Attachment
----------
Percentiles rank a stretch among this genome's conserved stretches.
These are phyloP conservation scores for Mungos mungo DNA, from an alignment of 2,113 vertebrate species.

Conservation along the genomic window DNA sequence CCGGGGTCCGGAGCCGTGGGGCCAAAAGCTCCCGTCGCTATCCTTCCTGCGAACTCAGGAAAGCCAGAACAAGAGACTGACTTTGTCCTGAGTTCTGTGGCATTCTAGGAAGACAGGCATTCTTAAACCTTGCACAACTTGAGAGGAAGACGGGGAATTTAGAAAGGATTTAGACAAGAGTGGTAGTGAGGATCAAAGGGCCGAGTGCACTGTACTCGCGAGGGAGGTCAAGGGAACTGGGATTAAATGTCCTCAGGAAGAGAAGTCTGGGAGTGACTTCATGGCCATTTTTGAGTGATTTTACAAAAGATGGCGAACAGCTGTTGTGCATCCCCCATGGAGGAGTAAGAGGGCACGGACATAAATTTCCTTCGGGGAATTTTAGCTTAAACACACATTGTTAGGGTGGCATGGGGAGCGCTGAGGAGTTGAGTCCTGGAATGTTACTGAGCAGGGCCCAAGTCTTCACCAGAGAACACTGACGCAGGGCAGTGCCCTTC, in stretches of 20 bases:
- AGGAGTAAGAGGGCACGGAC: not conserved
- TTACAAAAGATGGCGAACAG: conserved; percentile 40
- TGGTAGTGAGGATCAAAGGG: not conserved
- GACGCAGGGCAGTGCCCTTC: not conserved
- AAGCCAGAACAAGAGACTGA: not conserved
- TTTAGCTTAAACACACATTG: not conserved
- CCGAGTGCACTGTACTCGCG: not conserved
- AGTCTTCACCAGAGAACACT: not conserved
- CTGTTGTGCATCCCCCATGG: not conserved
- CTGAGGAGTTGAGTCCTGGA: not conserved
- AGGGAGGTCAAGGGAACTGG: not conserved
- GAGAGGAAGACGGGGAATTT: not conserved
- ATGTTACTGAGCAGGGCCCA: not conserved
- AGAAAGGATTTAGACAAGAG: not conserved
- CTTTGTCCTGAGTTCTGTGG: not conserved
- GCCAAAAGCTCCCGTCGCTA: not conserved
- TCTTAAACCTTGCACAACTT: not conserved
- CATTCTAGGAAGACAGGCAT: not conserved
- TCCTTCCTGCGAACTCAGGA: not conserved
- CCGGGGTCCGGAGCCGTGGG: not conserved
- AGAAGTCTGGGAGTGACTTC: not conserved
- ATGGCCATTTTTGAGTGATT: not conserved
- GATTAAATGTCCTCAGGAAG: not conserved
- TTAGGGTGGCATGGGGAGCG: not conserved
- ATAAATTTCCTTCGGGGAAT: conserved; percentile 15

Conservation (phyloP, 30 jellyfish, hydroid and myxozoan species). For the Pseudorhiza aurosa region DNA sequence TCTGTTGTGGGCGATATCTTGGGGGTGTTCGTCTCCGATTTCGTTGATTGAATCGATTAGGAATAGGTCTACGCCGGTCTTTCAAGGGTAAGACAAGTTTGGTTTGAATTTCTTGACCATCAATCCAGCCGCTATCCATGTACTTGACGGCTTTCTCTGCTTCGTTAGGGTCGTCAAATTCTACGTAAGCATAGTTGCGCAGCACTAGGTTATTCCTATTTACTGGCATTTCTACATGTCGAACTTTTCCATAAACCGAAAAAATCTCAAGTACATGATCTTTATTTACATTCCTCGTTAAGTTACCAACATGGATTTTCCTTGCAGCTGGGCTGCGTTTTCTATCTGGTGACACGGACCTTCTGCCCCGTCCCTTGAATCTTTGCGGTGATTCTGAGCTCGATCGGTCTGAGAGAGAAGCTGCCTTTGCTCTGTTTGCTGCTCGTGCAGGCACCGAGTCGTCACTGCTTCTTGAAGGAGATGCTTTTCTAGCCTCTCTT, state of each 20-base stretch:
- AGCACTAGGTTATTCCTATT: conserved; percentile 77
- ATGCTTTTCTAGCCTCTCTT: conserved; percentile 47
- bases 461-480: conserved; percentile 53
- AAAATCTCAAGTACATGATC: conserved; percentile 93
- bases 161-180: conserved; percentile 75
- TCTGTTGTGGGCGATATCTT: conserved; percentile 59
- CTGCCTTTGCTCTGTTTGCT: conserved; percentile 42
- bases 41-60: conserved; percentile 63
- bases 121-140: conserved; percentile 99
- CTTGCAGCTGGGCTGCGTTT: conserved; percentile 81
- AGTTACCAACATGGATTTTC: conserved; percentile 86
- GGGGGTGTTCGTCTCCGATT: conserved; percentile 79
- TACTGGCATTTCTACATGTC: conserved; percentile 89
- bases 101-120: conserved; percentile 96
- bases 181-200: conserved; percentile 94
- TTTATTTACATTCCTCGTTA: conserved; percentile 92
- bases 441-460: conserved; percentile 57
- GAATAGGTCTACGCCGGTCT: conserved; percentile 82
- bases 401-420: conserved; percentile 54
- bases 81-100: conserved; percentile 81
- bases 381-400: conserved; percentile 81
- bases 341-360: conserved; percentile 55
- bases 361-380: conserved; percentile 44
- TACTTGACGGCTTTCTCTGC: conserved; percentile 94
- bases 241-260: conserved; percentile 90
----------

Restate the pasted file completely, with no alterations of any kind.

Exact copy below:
Percentiles rank a stretch among this genome's conserved stretches.
These are phyloP conservation scores for Mungos mungo DNA, from an alignment of 2,113 vertebrate species.

Conservation along the genomic window DNA sequence CCGGGGTCCGGAGCCGTGGGGCCAAAAGCTCCCGTCGCTATCCTTCCTGCGAACTCAGGAAAGCCAGAACAAGAGACTGACTTTGTCCTGAGTTCTGTGGCATTCTAGGAAGACAGGCATTCTTAAACCTTGCACAACTTGAGAGGAAGACGGGGAATTTAGAAAGGATTTAGACAAGAGTGGTAGTGAGGATCAAAGGGCCGAGTGCACTGTACTCGCGAGGGAGGTCAAGGGAACTGGGATTAAATGTCCTCAGGAAGAGAAGTCTGGGAGTGACTTCATGGCCATTTTTGAGTGATTTTACAAAAGATGGCGAACAGCTGTTGTGCATCCCCCATGGAGGAGTAAGAGGGCACGGACATAAATTTCCTTCGGGGAATTTTAGCTTAAACACACATTGTTAGGGTGGCATGGGGAGCGCTGAGGAGTTGAGTCCTGGAATGTTACTGAGCAGGGCCCAAGTCTTCACCAGAGAACACTGACGCAGGGCAGTGCCCTTC, in stretches of 20 bases:
- AGGAGTAAGAGGGCACGGAC: not conserved
- TTACAAAAGATGGCGAACAG: conserved; percentile 40
- TGGTAGTGAGGATCAAAGGG: not conserved
- GACGCAGGGCAGTGCCCTTC: not conserved
- AAGCCAGAACAAGAGACTGA: not conserved
- TTTAGCTTAAACACACATTG: not conserved
- CCGAGTGCACTGTACTCGCG: not conserved
- AGTCTTCACCAGAGAACACT: not conserved
- CTGTTGTGCATCCCCCATGG: not conserved
- CTGAGGAGTTGAGTCCTGGA: not conserved
- AGGGAGGTCAAGGGAACTGG: not conserved
- GAGAGGAAGACGGGGAATTT: not conserved
- ATGTTACTGAGCAGGGCCCA: not conserved
- AGAAAGGATTTAGACAAGAG: not conserved
- CTTTGTCCTGAGTTCTGTGG: not conserved
- GCCAAAAGCTCCCGTCGCTA: not conserved
- TCTTAAACCTTGCACAACTT: not conserved
- CATTCTAGGAAGACAGGCAT: not conserved
- TCCTTCCTGCGAACTCAGGA: not conserved
- CCGGGGTCCGGAGCCGTGGG: not conserved
- AGAAGTCTGGGAGTGACTTC: not conserved
- ATGGCCATTTTTGAGTGATT: not conserved
- GATTAAATGTCCTCAGGAAG: not conserved
- TTAGGGTGGCATGGGGAGCG: not conserved
- ATAAATTTCCTTCGGGGAAT: conserved; percentile 15

Conservation (phyloP, 30 jellyfish, hydroid and myxozoan species). For the Pseudorhiza aurosa region DNA sequence TCTGTTGTGGGCGATATCTTGGGGGTGTTCGTCTCCGATTTCGTTGATTGAATCGATTAGGAATAGGTCTACGCCGGTCTTTCAAGGGTAAGACAAGTTTGGTTTGAATTTCTTGACCATCAATCCAGCCGCTATCCATGTACTTGACGGCTTTCTCTGCTTCGTTAGGGTCGTCAAATTCTACGTAAGCATAGTTGCGCAGCACTAGGTTATTCCTATTTACTGGCATTTCTACATGTCGAACTTTTCCATAAACCGAAAAAATCTCAAGTACATGATCTTTATTTACATTCCTCGTTAAGTTACCAACATGGATTTTCCTTGCAGCTGGGCTGCGTTTTCTATCTGGTGACACGGACCTTCTGCCCCGTCCCTTGAATCTTTGCGGTGATTCTGAGCTCGATCGGTCTGAGAGAGAAGCTGCCTTTGCTCTGTTTGCTGCTCGTGCAGGCACCGAGTCGTCACTGCTTCTTGAAGGAGATGCTTTTCTAGCCTCTCTT, state of each 20-base stretch:
- AGCACTAGGTTATTCCTATT: conserved; percentile 77
- ATGCTTTTCTAGCCTCTCTT: conserved; percentile 47
- bases 461-480: conserved; percentile 53
- AAAATCTCAAGTACATGATC: conserved; percentile 93
- bases 161-180: conserved; percentile 75
- TCTGTTGTGGGCGATATCTT: conserved; percentile 59
- CTGCCTTTGCTCTGTTTGCT: conserved; percentile 42
- bases 41-60: conserved; percentile 63
- bases 121-140: conserved; percentile 99
- CTTGCAGCTGGGCTGCGTTT: conserved; percentile 81
- AGTTACCAACATGGATTTTC: conserved; percentile 86
- GGGGGTGTTCGTCTCCGATT: conserved; percentile 79
- TACTGGCATTTCTACATGTC: conserved; percentile 89
- bases 101-120: conserved; percentile 96
- bases 181-200: conserved; percentile 94
- TTTATTTACATTCCTCGTTA: conserved; percentile 92
- bases 441-460: conserved; percentile 57
- GAATAGGTCTACGCCGGTCT: conserved; percentile 82
- bases 401-420: conserved; percentile 54
- bases 81-100: conserved; percentile 81
- bases 381-400: conserved; percentile 81
- bases 341-360: conserved; percentile 55
- bases 361-380: conserved; percentile 44
- TACTTGACGGCTTTCTCTGC: conserved; percentile 94
- bases 241-260: conserved; percentile 90